It is tax time again, so we’re sharing a quick rundown on all the potential CRE and triple-net (NNN) investment depreciation and other tax opportunities for which your property may qualify.
- Straight line depreciation
- Cost segregation depreciation
- Avoidance/deferral of depreciation recapture
- Bonus depreciation
- 1031 exchange
- Capital gains tax
- Income tax
Please note that this article is not legal tax advice. It is purely informational about the different tax options. We advise you to consult your CPA or tax advisor for verification of your individual situation.
Commercial Real Estate (CRE) Depreciation
Knowing which type of depreciation will give you the most favorable internal rate of return (IRR) is important when you already own commercial real estate (CRE), and when you first purchase an investment property.
While the land your NNN building sits on doesn’t depreciate, there are numerous assets of the property that are eligible. By taking depreciation over the course of a year, you could reduce taxable income by thousands of dollars.
Straight Line Depreciation
The most straightforward way to estimate the loss of value of your NNN property over time is with straight line depreciation, or “straight line basis.” To calculate straight line depreciation, divide the difference between the commercial property’s cost and 39 years.
Cost Basis / 39 years = amount of depreciation per calendar year
Your fixed depreciation amount can be deducted each year until the property reaches the end of its useful life, i.e. the deprecation is complete, or you sell the property. All types of properties, except ground lease properties, can qualify for this type of depreciation.
Cost Segregation Depreciation (CSD)
Cost segregation depreciation (CSD) allows for nonstructural improvements such as indoor and outdoor lighting, heating and cooling systems, and parking lot and landscaping to be depreciated over five, seven, or 15 years, versus 39 years, subject to qualification.
This shortened depreciable tax life can help preserve capital, provide immediate cash flow, and achieve significant tax relief on new and existing buildings. These benefits are also gained through asset reclassification and write-offs when the asset is sold. In summary, with a CSD you can:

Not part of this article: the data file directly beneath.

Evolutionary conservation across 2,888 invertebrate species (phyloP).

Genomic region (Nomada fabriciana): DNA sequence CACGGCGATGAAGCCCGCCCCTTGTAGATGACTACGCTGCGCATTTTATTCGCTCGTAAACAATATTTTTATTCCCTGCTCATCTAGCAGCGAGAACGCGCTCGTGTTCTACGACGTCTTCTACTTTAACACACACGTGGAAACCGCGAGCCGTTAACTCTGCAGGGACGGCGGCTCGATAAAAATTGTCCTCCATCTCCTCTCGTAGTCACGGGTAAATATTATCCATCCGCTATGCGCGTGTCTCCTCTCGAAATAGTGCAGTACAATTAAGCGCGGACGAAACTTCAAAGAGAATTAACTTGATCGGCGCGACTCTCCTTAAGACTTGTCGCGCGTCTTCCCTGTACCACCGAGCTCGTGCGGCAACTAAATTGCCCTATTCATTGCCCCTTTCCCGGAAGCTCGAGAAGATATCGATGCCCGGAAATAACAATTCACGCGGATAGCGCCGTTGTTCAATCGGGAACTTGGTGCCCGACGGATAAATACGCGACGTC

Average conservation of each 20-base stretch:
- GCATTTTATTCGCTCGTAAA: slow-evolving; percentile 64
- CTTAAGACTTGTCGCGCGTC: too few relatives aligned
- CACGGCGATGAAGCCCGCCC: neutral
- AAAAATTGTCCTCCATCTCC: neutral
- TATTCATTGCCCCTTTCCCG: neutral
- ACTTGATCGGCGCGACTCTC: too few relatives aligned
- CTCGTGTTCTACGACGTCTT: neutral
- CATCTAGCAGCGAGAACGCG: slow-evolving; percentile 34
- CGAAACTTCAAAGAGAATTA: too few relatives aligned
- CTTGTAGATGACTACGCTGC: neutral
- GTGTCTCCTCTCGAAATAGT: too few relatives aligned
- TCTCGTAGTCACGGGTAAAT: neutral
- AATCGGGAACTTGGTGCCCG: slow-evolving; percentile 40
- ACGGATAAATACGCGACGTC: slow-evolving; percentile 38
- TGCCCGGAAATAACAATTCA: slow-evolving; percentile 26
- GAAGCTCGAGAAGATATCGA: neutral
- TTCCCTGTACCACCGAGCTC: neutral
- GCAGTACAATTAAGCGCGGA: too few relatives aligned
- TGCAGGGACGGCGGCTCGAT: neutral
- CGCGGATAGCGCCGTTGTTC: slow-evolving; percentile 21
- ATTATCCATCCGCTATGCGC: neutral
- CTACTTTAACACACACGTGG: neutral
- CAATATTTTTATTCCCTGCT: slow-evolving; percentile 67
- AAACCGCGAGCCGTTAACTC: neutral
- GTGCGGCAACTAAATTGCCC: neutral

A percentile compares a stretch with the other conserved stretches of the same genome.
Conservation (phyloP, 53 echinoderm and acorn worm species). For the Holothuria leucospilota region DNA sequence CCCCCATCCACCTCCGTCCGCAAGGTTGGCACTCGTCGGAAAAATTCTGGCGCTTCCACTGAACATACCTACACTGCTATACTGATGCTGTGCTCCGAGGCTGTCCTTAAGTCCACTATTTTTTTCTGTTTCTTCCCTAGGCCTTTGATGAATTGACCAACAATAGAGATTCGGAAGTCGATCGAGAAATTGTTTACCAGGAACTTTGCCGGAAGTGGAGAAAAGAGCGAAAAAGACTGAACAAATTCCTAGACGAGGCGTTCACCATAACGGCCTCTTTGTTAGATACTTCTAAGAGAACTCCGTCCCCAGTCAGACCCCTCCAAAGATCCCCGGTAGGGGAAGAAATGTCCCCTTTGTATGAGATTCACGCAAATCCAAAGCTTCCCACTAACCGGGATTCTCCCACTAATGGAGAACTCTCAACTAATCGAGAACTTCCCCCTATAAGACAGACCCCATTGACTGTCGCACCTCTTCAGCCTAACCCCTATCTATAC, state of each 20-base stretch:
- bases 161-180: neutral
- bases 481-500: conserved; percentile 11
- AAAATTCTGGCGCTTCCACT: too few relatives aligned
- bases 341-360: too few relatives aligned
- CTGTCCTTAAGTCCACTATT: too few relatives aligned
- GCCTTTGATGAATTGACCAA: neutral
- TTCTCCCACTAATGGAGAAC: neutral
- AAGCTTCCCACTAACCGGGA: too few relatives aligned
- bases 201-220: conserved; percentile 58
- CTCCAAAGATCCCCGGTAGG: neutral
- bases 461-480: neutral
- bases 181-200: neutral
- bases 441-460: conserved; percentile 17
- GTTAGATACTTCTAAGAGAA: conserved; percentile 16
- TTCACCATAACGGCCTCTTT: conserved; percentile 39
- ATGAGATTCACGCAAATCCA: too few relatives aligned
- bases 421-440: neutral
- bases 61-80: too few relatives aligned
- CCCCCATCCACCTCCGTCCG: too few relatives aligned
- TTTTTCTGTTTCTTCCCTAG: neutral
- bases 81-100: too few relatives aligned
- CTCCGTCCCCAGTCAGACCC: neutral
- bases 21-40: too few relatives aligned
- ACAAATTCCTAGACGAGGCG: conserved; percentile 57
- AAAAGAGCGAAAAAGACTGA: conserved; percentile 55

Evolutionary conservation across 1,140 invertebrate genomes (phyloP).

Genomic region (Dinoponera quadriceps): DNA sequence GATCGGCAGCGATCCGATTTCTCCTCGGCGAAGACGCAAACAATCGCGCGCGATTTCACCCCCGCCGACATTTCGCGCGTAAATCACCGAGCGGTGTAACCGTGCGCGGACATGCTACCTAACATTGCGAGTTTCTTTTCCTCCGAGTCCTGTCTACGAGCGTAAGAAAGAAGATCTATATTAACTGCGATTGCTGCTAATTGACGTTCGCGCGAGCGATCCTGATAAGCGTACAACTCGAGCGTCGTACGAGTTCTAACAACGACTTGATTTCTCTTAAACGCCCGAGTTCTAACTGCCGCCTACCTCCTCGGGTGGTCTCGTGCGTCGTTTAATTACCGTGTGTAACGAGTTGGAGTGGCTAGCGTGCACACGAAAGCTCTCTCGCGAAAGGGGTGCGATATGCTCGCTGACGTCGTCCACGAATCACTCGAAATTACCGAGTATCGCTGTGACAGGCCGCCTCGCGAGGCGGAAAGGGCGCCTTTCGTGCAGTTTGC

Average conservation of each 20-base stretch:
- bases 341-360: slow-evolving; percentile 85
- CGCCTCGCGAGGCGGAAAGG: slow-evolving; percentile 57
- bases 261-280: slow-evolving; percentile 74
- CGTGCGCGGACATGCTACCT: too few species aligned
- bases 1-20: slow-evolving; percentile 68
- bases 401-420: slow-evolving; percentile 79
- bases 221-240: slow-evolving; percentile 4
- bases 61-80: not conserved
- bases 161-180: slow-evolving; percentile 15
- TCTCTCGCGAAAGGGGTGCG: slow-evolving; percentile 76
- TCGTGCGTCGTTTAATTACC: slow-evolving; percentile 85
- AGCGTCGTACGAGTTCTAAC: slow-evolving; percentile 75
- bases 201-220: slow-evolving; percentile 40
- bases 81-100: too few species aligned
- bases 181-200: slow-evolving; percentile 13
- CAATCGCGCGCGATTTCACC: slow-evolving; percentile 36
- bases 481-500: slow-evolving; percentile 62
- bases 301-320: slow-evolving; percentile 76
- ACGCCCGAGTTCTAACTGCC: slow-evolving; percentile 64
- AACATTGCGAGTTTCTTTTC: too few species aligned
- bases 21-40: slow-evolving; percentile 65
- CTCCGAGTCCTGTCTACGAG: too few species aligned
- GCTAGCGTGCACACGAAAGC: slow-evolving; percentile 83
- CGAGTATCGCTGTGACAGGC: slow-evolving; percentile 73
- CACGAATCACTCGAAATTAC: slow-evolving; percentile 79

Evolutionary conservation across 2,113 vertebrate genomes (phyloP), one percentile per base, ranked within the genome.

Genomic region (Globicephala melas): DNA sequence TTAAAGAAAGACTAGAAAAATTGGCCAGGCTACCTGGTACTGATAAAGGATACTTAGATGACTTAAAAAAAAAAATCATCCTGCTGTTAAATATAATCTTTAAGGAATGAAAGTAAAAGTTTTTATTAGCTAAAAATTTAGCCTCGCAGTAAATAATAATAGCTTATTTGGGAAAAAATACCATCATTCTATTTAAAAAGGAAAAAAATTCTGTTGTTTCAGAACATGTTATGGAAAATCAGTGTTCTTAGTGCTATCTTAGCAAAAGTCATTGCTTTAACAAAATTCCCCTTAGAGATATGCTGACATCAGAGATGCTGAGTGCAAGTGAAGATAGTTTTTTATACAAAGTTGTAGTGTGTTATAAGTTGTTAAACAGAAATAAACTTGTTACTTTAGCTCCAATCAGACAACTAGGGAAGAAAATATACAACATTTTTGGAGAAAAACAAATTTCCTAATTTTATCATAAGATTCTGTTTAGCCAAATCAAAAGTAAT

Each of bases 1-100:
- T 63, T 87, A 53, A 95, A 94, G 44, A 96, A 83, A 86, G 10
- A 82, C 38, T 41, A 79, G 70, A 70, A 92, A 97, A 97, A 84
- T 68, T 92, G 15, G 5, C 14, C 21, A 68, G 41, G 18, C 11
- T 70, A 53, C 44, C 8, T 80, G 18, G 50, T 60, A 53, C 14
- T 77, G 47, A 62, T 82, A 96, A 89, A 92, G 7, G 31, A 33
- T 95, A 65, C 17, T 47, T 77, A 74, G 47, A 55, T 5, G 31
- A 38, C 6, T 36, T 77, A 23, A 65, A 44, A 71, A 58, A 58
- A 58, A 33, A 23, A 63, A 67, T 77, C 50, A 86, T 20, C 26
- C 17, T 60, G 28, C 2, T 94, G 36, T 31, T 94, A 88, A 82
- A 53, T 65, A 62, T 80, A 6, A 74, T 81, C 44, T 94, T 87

- adjust the timing of deductions to maximize tax savings.
- swiftly depreciate expenses.
- reduce/defer current tax liability.
- increase cash flow for other investment opportunities or operating expenses.
- take 100% of the adjustment (on buildings purchased after September 2017) in one year, i.e., bonus depreciation.
- reclaim deductions dating back to 1987 without having to amend tax returns.
- create an audit/paperwork trail that satisfies the IRS’s audit techniques guide (ATG).
Cost segregation study. We would be remiss if we talked about cost segregation depreciation without mentioning the cost segregation study (CSS). This study will tell you if your NNN property qualifies for the maximum CSD benefit.
- A CSS is performed when buying a new building.
- It can also be performed on a building owned for many years.
- A study is also advantageous when you finish new construction or complete redevelopment or renovation of an existing building.
To satisfy the IRS’s strict CSD guidelines, your CSS must be performed by a highly accredited engineering, architecture, construction, or tax accounting specialist who will determine the cost estimates and allocations in accordance with the law. This also ensures you don’t leave any money on the table.
Be sure to work with your accountant to claim the correct type and amount of depreciation each year to maximize your IRR.
“The benefits of cost segregation, which are relatively unknown by many commercial real estate investors, can be substantial and immediate, especially in recent years with accelerated ‘bonus depreciation.’ Cost segregation is one of the biggest tax benefits available to an investor.” Jason Simon, Vice President, Westwood Net Lease Advisors
Deferral of Depreciation Recapture
Depreciation recapture is income tax on a gain from disposing of an asset that had previously provided an offset to ordinary income through depreciation. In other words, because the IRS allows you to deduct the depreciation of an asset from your ordinary income annually, you must report any gain from the disposal of the asset (up to the recomputed basis) as ordinary income, not as capital gains.
When the sale price of a property exceeds the tax basis or adjusted cost basis, the difference is “recaptured” by reporting it as income.